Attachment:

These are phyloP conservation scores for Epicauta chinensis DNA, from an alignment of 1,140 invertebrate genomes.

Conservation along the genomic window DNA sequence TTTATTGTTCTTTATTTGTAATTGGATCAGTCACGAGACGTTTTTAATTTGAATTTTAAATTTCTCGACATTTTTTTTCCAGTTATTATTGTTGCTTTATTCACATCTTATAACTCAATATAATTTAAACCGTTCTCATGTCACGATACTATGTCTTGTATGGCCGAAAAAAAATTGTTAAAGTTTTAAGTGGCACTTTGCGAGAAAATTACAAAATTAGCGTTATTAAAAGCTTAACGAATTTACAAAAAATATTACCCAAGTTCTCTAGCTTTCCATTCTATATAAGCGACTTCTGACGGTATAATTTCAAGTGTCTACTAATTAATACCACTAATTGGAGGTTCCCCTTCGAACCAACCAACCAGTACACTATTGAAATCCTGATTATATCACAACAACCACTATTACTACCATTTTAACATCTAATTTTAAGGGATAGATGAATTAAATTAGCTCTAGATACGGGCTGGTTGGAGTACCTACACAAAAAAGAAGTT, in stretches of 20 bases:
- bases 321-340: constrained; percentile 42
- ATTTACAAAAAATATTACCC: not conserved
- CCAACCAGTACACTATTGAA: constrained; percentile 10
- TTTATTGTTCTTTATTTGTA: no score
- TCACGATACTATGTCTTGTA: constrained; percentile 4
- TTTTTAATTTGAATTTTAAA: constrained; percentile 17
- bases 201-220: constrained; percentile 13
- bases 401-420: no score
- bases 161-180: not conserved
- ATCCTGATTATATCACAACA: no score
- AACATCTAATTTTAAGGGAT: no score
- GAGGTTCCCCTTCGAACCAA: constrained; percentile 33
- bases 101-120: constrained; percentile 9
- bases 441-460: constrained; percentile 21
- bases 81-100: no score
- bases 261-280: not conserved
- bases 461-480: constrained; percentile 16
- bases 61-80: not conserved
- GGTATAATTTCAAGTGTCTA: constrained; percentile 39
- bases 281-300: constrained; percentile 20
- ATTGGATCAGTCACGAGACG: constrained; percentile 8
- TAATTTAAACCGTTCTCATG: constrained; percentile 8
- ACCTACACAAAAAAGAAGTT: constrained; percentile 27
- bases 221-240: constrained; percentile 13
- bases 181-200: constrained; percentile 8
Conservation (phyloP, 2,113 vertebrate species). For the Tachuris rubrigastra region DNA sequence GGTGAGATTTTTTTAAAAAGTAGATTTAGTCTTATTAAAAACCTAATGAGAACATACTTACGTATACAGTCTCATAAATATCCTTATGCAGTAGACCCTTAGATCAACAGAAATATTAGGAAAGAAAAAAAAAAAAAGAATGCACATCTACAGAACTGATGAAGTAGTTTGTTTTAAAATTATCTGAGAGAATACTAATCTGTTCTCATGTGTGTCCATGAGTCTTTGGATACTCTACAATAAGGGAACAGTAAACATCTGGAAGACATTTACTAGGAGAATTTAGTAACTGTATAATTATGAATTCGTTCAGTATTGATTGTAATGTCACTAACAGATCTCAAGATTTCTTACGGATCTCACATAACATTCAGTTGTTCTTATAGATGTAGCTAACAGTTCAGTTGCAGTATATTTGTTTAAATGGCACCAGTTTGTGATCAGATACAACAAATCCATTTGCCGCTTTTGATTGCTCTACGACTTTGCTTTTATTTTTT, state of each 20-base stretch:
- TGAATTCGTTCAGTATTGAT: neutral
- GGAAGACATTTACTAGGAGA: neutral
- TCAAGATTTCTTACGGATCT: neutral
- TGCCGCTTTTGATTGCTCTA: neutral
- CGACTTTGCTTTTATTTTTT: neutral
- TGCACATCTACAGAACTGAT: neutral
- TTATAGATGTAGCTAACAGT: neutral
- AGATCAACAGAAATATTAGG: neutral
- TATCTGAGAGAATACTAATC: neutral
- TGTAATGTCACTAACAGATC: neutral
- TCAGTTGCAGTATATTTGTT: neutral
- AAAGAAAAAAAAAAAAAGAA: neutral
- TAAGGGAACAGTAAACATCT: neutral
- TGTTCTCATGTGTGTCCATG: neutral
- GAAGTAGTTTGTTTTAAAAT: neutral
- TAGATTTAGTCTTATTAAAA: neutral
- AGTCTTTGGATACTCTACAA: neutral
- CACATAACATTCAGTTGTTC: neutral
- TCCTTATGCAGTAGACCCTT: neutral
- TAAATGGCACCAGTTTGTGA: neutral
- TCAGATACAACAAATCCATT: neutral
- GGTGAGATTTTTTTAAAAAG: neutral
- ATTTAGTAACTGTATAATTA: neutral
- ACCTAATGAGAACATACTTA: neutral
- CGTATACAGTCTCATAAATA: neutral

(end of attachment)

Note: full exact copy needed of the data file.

These are phyloP conservation scores for Epicauta chinensis DNA, from an alignment of 1,140 invertebrate genomes.

Conservation along the genomic window DNA sequence TTTATTGTTCTTTATTTGTAATTGGATCAGTCACGAGACGTTTTTAATTTGAATTTTAAATTTCTCGACATTTTTTTTCCAGTTATTATTGTTGCTTTATTCACATCTTATAACTCAATATAATTTAAACCGTTCTCATGTCACGATACTATGTCTTGTATGGCCGAAAAAAAATTGTTAAAGTTTTAAGTGGCACTTTGCGAGAAAATTACAAAATTAGCGTTATTAAAAGCTTAACGAATTTACAAAAAATATTACCCAAGTTCTCTAGCTTTCCATTCTATATAAGCGACTTCTGACGGTATAATTTCAAGTGTCTACTAATTAATACCACTAATTGGAGGTTCCCCTTCGAACCAACCAACCAGTACACTATTGAAATCCTGATTATATCACAACAACCACTATTACTACCATTTTAACATCTAATTTTAAGGGATAGATGAATTAAATTAGCTCTAGATACGGGCTGGTTGGAGTACCTACACAAAAAAGAAGTT, in stretches of 20 bases:
- bases 321-340: constrained; percentile 42
- ATTTACAAAAAATATTACCC: not conserved
- CCAACCAGTACACTATTGAA: constrained; percentile 10
- TTTATTGTTCTTTATTTGTA: no score
- TCACGATACTATGTCTTGTA: constrained; percentile 4
- TTTTTAATTTGAATTTTAAA: constrained; percentile 17
- bases 201-220: constrained; percentile 13
- bases 401-420: no score
- bases 161-180: not conserved
- ATCCTGATTATATCACAACA: no score
- AACATCTAATTTTAAGGGAT: no score
- GAGGTTCCCCTTCGAACCAA: constrained; percentile 33
- bases 101-120: constrained; percentile 9
- bases 441-460: constrained; percentile 21
- bases 81-100: no score
- bases 261-280: not conserved
- bases 461-480: constrained; percentile 16
- bases 61-80: not conserved
- GGTATAATTTCAAGTGTCTA: constrained; percentile 39
- bases 281-300: constrained; percentile 20
- ATTGGATCAGTCACGAGACG: constrained; percentile 8
- TAATTTAAACCGTTCTCATG: constrained; percentile 8
- ACCTACACAAAAAAGAAGTT: constrained; percentile 27
- bases 221-240: constrained; percentile 13
- bases 181-200: constrained; percentile 8
Conservation (phyloP, 2,113 vertebrate species). For the Tachuris rubrigastra region DNA sequence GGTGAGATTTTTTTAAAAAGTAGATTTAGTCTTATTAAAAACCTAATGAGAACATACTTACGTATACAGTCTCATAAATATCCTTATGCAGTAGACCCTTAGATCAACAGAAATATTAGGAAAGAAAAAAAAAAAAAGAATGCACATCTACAGAACTGATGAAGTAGTTTGTTTTAAAATTATCTGAGAGAATACTAATCTGTTCTCATGTGTGTCCATGAGTCTTTGGATACTCTACAATAAGGGAACAGTAAACATCTGGAAGACATTTACTAGGAGAATTTAGTAACTGTATAATTATGAATTCGTTCAGTATTGATTGTAATGTCACTAACAGATCTCAAGATTTCTTACGGATCTCACATAACATTCAGTTGTTCTTATAGATGTAGCTAACAGTTCAGTTGCAGTATATTTGTTTAAATGGCACCAGTTTGTGATCAGATACAACAAATCCATTTGCCGCTTTTGATTGCTCTACGACTTTGCTTTTATTTTTT, state of each 20-base stretch:
- TGAATTCGTTCAGTATTGAT: neutral
- GGAAGACATTTACTAGGAGA: neutral
- TCAAGATTTCTTACGGATCT: neutral
- TGCCGCTTTTGATTGCTCTA: neutral
- CGACTTTGCTTTTATTTTTT: neutral
- TGCACATCTACAGAACTGAT: neutral
- TTATAGATGTAGCTAACAGT: neutral
- AGATCAACAGAAATATTAGG: neutral
- TATCTGAGAGAATACTAATC: neutral
- TGTAATGTCACTAACAGATC: neutral
- TCAGTTGCAGTATATTTGTT: neutral
- AAAGAAAAAAAAAAAAAGAA: neutral
- TAAGGGAACAGTAAACATCT: neutral
- TGTTCTCATGTGTGTCCATG: neutral
- GAAGTAGTTTGTTTTAAAAT: neutral
- TAGATTTAGTCTTATTAAAA: neutral
- AGTCTTTGGATACTCTACAA: neutral
- CACATAACATTCAGTTGTTC: neutral
- TCCTTATGCAGTAGACCCTT: neutral
- TAAATGGCACCAGTTTGTGA: neutral
- TCAGATACAACAAATCCATT: neutral
- GGTGAGATTTTTTTAAAAAG: neutral
- ATTTAGTAACTGTATAATTA: neutral
- ACCTAATGAGAACATACTTA: neutral
- CGTATACAGTCTCATAAATA: neutral